Performance comparisons on many portions of the Web Platform that we have implemented in single threaded mode are substantially faster than traditional browsers, and multi-threaded performance is even faster yet.

    Exciting read ! But can you be more precise ? What is the test case ?
    I’m eager to know more about this.

    Reply

    1. Jack Moffitt wrote on ::

      Exciting read ! But can you be more precise ? What is the test case ?
      I’m eager to know more about this.

      Please join and/or browse the archives of the dev-servo mailing list. The numbers and methodology are discussed there.

      Reply

  6. Skoua wrote on :

    Is Servo eventually going to replace Gecko?

    Reply

  7. JIghtuse wrote on :

    Link for the history: https://imgur.com/a/O667X
    Good work, folks!

    Reply

  8. James Napolitano wrote on :

    Excellent work with Servo! That’s some fast progress for a new layout engine. I’d like to ask a few general questions about the project:
    1) Will Servo support browser plugins? (I’d assume no, which will eliminate a lot of complexity.)
    2) Servo isn’t going to support or use XPCOM or XPConnect, but what about XUL? If not, then will Servo need a separate front end than Firefox?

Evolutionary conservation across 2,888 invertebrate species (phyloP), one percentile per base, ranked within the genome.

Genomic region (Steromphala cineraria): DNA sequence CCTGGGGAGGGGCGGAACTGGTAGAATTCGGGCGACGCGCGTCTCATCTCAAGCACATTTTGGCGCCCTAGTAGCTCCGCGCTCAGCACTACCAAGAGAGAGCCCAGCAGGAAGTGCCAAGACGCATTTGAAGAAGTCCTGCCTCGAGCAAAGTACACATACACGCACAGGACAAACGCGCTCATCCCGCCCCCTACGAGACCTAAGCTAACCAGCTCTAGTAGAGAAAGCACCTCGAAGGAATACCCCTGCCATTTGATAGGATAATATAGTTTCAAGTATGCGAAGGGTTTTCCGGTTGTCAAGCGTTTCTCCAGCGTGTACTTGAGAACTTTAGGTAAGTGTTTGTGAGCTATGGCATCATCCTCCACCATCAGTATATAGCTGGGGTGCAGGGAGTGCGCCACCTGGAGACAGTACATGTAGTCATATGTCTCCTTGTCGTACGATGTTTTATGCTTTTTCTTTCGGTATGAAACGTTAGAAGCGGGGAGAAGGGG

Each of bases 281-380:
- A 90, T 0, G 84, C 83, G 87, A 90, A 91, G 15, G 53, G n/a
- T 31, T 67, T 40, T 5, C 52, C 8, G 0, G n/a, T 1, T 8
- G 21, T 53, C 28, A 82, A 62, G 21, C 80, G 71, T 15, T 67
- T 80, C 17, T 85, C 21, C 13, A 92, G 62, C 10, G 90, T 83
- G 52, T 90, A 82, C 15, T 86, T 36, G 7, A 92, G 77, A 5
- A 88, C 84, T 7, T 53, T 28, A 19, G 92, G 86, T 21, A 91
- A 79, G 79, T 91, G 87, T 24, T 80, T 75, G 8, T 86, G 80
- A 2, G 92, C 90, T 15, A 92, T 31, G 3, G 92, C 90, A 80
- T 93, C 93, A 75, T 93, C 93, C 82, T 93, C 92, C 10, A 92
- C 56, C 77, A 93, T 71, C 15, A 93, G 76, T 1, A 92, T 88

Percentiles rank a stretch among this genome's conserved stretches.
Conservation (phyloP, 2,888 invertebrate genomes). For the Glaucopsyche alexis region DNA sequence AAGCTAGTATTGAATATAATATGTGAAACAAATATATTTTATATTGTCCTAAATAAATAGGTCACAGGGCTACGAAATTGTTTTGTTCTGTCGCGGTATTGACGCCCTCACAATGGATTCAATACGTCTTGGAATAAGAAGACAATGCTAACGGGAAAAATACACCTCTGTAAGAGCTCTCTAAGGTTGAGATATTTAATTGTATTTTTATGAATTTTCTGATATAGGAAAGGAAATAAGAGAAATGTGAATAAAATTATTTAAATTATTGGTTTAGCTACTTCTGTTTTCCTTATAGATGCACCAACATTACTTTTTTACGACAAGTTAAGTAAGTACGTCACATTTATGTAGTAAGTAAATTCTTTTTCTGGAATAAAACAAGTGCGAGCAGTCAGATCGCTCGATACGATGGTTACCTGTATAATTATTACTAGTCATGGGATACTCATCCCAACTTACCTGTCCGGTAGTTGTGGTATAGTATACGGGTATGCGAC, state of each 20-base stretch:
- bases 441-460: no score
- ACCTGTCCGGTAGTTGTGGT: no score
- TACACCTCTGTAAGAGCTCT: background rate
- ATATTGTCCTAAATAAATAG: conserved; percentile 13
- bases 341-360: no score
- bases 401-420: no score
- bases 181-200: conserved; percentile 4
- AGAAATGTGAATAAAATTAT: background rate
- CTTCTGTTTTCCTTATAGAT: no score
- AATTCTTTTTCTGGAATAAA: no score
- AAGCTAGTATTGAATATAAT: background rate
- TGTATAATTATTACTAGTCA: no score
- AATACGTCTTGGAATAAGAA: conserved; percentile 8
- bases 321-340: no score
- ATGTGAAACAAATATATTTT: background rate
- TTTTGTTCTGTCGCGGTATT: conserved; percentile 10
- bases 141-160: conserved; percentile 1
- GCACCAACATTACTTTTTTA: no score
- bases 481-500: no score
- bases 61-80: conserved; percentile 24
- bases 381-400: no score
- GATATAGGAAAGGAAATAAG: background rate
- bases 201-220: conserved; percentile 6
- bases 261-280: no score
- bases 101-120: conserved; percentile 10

3) How much code from Gecko will be reused in Servo? The graphics code (azure) and javascript engine are, but what about, say, the new WebIDL DOM bindings? I’d assume the layout code would be all new.

    Reply

    1. Jack Moffitt wrote on ::

      We’re not worrying about plugins right not. Certainly we have no intention of backwards compatibility with existing plugins.

      We’re not planning to support XUL, and we’re not far enough along to know what we want to do with a frontend. We’re focusing on embedding so that people can innovate on how the engine is used.

      We reuse as much as we can when it makes sense. For example, the WebIDL dom bindings aren’t reused, but we started from the Paris bindings generator and made it output Rust code. Media codecs, WebRTC might be another are where we reuse heavily too. If we’re lucky and after Rust stabilizes some, we might be able to have code the other direction as well; safer libraries that Gecko can use.

      Reply

      1. James Napolitano wrote on :

        Ah, those all sound like good plans. Just for clarity, by plugins I meant NPAPI ones. Is that what you were referring to? I thought Mozilla was hoping to phase out plugins in favor of the web platform (more so now that Chrome will drop support for NPAPI).

        Also, with FirefoxOS, the frontend is all in HTML (with some extensions), so once Servo is far enough along would you be able to simply swap it in for Gecko there?

        Reply